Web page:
Oregon guard Payton Pritchard (right) reacts after making a game-winning 3-pointer as Washington guard Jamal Bey looks on during overtime of a game Saturday in Seattle. (AP Photo/Ted S. Warren)

Oregon guard Payton Pritchard (right) reacts after making a game-winning 3-pointer as Washington guard Jamal Bey looks on during overtime of a game Saturday in Seattle. (AP Photo/Ted S. Warren)

Ducks rally, stun Huskies on late 3 in overtime

Washington lets a 16-point second-half lead slip away in a 64-61 loss to No. 8 Oregon.

By Roman Tomashoff / Herald Writer

SEATTLE — Energy, energy, energy.

That’s been the theme since head coach Mike Hopkins came to the University of Washington in 2017. And for the first 35 minutes of Saturday’s game against Oregon, the Huskies had all the energy and momentum on their side. Washington built a lead as large as 16 points in the second half.

“We brought (energy) from the start,” said UW freshman forward Isaiah Stewart. “I tried to bring it for my teammates.”

But Stewart’s game-high 25 points and 19 rebounds weren’t enough to push the Huskies past the No. 8 Ducks, who escaped Seattle with a 64-61 overtime victory.

Senior point guard Payton Pritchard was the hero for Oregon (15-4, 4-2 Pac-12), with a team-high 22 points, and it seemed like every deep 3-pointer he put up late in the game hit home. Much to the raucous crowds’ dismay, a few no-calls late in the game went Pritchard’s way, as he willed the Ducks to a win. With Jamal Bey’s hand in his face, Pritchard pulled up from way outside the 3-point line and hit the dagger with 3.4 seconds remaining in overtime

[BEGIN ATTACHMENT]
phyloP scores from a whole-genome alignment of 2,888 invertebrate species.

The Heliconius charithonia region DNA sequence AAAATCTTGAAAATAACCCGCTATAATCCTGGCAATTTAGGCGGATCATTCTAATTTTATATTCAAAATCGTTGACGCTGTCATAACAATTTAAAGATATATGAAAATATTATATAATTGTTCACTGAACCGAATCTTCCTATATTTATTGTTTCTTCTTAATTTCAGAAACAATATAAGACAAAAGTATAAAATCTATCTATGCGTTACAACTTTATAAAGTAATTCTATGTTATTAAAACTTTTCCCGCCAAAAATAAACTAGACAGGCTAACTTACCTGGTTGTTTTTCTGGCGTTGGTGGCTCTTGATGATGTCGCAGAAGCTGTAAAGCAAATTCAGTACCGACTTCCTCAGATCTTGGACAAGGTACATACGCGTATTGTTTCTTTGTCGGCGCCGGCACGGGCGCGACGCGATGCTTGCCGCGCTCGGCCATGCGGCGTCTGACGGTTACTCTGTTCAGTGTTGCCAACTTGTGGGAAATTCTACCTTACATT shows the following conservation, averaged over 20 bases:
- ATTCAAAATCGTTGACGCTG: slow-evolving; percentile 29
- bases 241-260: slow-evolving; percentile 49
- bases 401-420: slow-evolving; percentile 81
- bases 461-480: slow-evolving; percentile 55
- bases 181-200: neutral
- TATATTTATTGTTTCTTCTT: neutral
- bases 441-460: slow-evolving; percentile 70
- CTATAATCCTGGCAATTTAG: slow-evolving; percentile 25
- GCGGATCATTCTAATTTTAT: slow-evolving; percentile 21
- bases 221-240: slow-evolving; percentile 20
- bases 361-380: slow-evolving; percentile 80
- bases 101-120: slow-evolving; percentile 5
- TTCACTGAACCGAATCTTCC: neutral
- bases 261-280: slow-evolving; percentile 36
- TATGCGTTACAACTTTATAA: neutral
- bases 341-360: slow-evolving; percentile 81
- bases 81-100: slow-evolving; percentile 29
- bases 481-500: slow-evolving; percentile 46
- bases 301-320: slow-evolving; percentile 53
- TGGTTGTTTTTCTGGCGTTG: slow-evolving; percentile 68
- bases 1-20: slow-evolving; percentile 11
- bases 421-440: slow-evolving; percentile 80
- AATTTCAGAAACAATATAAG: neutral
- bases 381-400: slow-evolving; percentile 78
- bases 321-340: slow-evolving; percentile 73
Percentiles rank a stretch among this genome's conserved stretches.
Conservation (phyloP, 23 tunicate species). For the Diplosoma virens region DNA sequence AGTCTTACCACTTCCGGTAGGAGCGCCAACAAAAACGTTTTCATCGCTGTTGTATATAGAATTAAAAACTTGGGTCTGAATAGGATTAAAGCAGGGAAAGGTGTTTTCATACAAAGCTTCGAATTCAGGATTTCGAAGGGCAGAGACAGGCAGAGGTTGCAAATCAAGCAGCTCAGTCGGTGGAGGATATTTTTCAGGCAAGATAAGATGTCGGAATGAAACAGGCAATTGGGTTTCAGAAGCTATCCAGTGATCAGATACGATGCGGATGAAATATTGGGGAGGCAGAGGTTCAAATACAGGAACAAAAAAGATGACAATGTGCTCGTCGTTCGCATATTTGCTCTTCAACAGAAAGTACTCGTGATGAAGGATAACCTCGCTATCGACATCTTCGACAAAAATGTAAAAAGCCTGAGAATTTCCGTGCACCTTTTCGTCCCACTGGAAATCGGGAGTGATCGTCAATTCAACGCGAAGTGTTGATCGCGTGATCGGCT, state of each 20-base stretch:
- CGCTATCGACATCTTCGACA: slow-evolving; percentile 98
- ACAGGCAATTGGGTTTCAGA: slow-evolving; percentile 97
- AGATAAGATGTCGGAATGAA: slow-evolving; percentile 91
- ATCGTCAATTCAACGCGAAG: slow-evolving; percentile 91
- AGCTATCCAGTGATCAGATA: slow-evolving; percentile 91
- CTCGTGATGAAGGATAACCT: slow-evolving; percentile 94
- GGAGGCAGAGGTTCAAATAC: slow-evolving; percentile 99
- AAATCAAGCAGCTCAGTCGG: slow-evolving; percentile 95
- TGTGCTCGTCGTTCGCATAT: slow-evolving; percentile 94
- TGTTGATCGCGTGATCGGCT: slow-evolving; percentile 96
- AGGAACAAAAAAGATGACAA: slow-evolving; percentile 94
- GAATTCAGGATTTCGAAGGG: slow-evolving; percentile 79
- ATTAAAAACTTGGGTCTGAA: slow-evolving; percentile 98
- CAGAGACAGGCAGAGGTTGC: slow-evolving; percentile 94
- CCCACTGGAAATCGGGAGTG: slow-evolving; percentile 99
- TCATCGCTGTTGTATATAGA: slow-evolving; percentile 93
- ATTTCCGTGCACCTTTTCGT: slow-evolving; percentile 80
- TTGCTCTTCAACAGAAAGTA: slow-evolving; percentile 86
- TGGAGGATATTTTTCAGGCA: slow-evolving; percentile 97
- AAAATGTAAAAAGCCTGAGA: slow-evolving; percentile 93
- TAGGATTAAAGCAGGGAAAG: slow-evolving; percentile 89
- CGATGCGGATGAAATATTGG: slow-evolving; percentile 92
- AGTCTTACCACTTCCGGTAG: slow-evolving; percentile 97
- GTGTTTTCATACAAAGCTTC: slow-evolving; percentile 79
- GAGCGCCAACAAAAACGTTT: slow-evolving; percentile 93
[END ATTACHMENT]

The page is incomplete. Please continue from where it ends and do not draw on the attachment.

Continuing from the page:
“Our number one focus in the whole game was Pritchard,” said Hopkins. “He’s an excellent player and the number one thing on the scouting report and we didn’t defend that too well.”

Pritchard and the full-court press that defines the Ducks’ defense were able to start chipping away at that Husky energy with 9:20 to play in the second half.

“The press ends up eroding your legs. I probably didn’t do a good enough job of managing that in the second half,” Hopkins said. “It was us making decisions and sometimes when you get fatigued you can throw it away, and when the legs go the mind goes.”

Stewart’s 19 rebounds were a career-high for him, and he notched his third double-double of Pac-12 conference play, and ninth on the season.

“It was like (Stewart) was going to will us to (win) the game,” Hopkins said.

The Huskies (12-7, 2-4) are still getting over the loss of point guard Quade Green, who was ruled academically ineligible last week. Despite that blow to the team’s depth, Hopkins thinks Washington has found its point guard of the future in freshman Marcus Tsohonis.

“I mean how good was Marcus Tsohonis in the first half?” Hopkins said. “I think Marcus has really solved the Quade issue.”

Tsohonis finished second on the team with 14 points, with 12 coming in the first half, and brought the energy and hustle that Hopkins loves so much to both ends of the floor.

Freshman Jaden McDaniels returned to the starting lineup after missing Thursday’s game against Oregon State with an ankle injury and finished with five points on 1-of-9 shooting for the Huskies.

High praise for Marysville Pilchuck alum

Tsohonis was asked if anyone in the league had better range than Pritchard. His answer, “RaeQuan Battle.”

Hopkins also spoke about the former Marysville Pilchuck star’s range and confidence from 3-point range.

“I love every time RaeQuan Battle shoots the ball. He can shoot it at half court if he wants to for me.”

After a career-high 11 points against Oregon State on Thursday, Battle finished with five points and shot 1 of 8 from the floor against Oregon. All eight attempts were 3-pointers.

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